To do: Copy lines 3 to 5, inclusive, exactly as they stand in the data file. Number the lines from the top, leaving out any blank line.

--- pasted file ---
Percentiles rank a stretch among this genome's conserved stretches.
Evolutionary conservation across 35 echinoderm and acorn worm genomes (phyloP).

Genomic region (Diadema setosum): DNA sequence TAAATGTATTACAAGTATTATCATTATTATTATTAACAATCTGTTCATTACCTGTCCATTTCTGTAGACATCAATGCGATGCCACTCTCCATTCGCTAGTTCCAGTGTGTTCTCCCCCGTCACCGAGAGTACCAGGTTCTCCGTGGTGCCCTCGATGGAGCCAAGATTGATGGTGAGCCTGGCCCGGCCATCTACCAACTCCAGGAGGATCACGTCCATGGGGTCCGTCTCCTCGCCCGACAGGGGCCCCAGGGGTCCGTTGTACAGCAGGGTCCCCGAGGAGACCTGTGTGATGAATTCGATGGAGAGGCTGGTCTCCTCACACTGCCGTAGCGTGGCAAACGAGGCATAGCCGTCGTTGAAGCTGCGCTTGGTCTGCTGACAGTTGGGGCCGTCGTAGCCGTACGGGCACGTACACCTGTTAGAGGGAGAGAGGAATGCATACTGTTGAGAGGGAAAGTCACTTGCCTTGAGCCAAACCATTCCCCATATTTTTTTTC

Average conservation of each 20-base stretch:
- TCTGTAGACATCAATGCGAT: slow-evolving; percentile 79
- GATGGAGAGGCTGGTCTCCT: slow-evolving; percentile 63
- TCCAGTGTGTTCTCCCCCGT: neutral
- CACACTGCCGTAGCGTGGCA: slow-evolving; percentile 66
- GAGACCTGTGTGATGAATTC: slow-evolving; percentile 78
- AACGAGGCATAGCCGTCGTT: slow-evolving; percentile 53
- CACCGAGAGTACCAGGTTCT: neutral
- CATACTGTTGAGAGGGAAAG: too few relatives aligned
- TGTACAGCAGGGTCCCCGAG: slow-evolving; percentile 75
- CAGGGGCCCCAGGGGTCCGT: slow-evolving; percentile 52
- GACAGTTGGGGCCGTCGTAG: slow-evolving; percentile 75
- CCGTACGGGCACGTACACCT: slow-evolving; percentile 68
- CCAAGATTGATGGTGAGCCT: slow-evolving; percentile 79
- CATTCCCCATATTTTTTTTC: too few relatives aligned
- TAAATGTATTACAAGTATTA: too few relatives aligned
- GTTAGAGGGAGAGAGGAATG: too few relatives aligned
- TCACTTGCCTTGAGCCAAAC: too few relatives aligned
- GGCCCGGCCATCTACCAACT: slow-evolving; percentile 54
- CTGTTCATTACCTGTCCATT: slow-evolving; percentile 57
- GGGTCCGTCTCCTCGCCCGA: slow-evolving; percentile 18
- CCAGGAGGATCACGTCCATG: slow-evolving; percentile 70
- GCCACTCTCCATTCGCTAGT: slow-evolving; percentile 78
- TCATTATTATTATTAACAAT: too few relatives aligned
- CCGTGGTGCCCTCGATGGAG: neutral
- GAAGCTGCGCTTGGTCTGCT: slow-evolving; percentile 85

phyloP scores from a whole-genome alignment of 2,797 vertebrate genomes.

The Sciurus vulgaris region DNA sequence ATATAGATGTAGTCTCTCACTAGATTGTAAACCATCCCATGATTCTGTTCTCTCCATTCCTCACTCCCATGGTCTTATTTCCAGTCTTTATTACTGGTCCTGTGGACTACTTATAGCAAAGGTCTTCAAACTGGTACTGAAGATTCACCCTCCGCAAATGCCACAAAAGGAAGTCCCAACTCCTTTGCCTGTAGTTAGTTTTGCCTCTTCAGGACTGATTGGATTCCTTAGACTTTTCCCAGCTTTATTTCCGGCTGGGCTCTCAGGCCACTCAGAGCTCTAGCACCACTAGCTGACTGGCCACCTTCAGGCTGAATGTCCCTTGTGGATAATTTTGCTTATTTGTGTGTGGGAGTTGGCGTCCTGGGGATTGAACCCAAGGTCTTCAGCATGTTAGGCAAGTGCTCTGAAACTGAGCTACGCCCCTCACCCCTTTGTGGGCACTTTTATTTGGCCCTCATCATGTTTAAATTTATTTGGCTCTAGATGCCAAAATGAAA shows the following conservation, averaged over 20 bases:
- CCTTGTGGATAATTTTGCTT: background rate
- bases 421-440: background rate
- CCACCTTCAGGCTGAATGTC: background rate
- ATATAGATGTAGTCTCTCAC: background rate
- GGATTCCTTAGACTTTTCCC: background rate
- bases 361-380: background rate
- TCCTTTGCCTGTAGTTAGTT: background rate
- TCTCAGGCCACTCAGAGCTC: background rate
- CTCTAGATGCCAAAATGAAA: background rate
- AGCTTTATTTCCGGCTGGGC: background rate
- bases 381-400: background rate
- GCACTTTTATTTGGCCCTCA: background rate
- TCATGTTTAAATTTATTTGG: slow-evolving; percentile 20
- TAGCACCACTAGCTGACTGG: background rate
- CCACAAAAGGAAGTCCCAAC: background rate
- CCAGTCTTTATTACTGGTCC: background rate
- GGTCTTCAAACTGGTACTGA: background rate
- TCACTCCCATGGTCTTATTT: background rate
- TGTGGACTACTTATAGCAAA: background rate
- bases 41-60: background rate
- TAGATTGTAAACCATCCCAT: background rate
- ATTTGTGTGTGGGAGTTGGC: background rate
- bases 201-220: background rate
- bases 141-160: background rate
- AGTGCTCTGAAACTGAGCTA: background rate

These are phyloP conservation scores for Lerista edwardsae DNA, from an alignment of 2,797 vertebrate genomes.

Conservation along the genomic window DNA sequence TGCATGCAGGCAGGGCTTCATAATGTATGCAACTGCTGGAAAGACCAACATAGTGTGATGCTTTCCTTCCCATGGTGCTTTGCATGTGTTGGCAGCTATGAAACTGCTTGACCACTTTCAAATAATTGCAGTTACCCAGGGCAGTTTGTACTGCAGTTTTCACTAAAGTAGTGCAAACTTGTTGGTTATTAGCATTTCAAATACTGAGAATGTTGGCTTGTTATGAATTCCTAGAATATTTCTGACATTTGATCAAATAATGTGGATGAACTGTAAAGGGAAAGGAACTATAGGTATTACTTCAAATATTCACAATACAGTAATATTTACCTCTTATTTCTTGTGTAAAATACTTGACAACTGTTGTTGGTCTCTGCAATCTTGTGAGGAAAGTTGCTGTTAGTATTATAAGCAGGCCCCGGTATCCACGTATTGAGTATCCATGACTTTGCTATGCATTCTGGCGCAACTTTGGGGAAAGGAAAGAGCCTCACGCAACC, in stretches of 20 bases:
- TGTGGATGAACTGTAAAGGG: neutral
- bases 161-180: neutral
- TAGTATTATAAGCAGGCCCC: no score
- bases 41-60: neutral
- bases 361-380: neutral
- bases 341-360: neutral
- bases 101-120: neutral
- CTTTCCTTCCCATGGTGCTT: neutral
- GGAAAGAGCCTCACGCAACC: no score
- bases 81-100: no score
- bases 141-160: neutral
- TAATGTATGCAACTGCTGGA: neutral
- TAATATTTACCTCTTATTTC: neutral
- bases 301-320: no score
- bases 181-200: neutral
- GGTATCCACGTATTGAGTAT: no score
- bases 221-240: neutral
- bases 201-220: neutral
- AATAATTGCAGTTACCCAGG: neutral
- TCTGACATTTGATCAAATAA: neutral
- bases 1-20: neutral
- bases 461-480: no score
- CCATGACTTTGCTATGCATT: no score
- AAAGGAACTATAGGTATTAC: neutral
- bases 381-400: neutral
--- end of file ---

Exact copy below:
Genomic region (Diadema setosum): DNA sequence TAAATGTATTACAAGTATTATCATTATTATTATTAACAATCTGTTCATTACCTGTCCATTTCTGTAGACATCAATGCGATGCCACTCTCCATTCGCTAGTTCCAGTGTGTTCTCCCCCGTCACCGAGAGTACCAGGTTCTCCGTGGTGCCCTCGATGGAGCCAAGATTGATGGTGAGCCTGGCCCGGCCATCTACCAACTCCAGGAGGATCACGTCCATGGGGTCCGTCTCCTCGCCCGACAGGGGCCCCAGGGGTCCGTTGTACAGCAGGGTCCCCGAGGAGACCTGTGTGATGAATTCGATGGAGAGGCTGGTCTCCTCACACTGCCGTAGCGTGGCAAACGAGGCATAGCCGTCGTTGAAGCTGCGCTTGGTCTGCTGACAGTTGGGGCCGTCGTAGCCGTACGGGCACGTACACCTGTTAGAGGGAGAGAGGAATGCATACTGTTGAGAGGGAAAGTCACTTGCCTTGAGCCAAACCATTCCCCATATTTTTTTTC

Average conservation of each 20-base stretch:
- TCTGTAGACATCAATGCGAT: slow-evolving; percentile 79